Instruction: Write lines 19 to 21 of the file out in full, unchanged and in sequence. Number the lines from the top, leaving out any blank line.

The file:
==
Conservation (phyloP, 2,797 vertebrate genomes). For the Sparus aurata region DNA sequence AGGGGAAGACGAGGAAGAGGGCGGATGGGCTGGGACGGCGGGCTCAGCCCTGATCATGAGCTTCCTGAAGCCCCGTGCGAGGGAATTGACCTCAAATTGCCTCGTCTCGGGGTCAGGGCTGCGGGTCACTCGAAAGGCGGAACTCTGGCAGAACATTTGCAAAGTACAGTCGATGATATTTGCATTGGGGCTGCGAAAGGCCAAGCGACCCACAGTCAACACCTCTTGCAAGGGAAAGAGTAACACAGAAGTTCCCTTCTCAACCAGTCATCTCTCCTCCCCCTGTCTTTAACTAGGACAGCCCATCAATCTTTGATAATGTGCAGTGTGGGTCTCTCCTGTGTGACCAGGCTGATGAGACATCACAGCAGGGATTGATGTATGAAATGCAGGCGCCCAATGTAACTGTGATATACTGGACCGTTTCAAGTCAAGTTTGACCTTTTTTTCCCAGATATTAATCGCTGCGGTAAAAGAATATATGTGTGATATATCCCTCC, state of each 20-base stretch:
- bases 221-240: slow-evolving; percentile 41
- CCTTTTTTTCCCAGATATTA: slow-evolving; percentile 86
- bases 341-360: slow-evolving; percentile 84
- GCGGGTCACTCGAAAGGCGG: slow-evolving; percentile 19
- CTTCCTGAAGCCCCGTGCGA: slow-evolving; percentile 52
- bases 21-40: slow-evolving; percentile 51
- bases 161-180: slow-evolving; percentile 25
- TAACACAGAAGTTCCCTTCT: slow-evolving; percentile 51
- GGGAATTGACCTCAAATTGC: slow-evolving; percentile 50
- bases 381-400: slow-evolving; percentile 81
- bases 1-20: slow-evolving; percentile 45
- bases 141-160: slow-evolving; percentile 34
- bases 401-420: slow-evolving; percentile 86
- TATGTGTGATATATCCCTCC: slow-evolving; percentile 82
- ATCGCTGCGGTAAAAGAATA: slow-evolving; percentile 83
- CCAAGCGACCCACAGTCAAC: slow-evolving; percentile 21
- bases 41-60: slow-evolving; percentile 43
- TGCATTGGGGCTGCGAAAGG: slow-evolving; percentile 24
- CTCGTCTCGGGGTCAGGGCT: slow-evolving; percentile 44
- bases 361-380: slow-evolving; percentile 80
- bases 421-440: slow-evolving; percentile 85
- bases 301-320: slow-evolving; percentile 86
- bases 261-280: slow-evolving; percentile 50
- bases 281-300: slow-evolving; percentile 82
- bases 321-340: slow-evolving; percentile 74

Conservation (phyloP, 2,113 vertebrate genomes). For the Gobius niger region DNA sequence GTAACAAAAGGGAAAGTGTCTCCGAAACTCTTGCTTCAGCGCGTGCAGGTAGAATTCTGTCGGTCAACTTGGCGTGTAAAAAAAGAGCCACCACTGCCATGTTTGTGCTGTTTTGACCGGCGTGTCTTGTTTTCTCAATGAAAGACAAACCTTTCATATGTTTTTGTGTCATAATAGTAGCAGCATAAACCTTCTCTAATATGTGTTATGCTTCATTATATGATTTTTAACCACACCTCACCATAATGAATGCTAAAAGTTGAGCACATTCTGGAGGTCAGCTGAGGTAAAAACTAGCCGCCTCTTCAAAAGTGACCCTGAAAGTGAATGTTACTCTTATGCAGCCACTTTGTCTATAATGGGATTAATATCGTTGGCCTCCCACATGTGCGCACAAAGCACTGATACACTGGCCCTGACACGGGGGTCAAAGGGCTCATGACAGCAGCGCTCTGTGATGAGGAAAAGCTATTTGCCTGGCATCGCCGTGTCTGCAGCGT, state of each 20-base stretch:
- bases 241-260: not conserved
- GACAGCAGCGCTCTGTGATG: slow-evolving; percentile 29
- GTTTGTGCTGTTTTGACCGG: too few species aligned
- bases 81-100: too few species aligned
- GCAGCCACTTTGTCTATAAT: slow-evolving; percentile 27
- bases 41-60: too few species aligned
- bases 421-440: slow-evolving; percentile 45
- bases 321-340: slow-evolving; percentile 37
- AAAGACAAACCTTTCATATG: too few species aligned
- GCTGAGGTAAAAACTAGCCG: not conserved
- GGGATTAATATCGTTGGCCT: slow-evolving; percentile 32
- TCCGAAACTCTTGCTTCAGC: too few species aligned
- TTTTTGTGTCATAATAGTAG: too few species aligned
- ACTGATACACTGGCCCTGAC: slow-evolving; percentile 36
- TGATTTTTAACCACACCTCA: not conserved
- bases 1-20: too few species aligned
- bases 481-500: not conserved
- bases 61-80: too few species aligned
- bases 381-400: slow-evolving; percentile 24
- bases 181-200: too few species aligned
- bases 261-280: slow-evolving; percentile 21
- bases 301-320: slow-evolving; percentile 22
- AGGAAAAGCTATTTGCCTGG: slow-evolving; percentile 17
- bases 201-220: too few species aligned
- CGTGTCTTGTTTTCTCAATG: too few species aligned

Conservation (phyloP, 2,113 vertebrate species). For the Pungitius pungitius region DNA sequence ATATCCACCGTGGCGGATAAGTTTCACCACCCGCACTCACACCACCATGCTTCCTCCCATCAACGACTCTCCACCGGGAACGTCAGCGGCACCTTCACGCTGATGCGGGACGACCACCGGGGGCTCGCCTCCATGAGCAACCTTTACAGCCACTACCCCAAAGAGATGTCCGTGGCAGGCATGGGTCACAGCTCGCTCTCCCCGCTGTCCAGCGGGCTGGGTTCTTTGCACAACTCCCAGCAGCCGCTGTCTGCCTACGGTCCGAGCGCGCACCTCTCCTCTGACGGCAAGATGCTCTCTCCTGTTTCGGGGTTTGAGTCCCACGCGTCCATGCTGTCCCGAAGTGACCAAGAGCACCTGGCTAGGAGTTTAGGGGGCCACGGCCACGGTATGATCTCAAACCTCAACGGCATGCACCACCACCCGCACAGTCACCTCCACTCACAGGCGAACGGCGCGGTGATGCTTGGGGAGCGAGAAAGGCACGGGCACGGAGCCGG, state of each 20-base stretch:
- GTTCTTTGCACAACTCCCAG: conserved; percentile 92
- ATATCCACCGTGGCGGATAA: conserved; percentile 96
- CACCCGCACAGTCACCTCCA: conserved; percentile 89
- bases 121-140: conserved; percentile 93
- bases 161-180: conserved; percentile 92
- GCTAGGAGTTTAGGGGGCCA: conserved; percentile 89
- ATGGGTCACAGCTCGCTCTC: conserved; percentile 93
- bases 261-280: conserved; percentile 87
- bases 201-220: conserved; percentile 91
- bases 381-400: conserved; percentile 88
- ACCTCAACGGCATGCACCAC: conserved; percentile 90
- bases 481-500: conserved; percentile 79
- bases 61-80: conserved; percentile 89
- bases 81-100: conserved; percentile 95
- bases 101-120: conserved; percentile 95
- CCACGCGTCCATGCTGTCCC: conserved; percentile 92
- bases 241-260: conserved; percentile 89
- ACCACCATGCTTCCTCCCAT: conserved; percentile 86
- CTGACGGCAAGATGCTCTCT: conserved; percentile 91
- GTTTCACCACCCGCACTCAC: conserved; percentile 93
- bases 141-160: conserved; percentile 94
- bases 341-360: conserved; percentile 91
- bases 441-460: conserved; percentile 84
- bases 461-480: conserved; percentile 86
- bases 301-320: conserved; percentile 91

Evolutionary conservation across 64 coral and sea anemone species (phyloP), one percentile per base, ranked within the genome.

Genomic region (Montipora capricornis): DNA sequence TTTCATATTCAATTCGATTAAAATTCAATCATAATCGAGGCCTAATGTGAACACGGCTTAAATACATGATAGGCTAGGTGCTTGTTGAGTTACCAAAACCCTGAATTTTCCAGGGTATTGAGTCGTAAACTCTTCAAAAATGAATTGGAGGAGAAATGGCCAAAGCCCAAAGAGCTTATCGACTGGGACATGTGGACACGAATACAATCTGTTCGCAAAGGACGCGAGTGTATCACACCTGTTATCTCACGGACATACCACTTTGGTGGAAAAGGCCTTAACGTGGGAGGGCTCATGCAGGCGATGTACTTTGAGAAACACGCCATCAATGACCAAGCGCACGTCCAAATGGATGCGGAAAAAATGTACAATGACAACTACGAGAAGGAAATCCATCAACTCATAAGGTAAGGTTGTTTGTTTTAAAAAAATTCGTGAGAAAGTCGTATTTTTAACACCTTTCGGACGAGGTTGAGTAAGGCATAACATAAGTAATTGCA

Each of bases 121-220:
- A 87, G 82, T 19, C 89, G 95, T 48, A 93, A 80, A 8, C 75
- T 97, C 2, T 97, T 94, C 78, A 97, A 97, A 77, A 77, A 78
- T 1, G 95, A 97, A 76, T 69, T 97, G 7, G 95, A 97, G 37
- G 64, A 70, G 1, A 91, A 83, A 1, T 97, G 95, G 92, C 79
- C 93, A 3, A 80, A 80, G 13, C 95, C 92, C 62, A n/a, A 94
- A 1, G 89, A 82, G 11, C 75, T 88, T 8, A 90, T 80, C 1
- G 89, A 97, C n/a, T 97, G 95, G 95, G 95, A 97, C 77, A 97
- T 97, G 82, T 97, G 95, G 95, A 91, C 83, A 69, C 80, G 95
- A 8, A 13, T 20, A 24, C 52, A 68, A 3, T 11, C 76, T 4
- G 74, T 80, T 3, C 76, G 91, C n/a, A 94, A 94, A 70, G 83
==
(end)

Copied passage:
- TGCATTGGGGCTGCGAAAGG: slow-evolving; percentile 24
- CTCGTCTCGGGGTCAGGGCT: slow-evolving; percentile 44
- bases 361-380: slow-evolving; percentile 80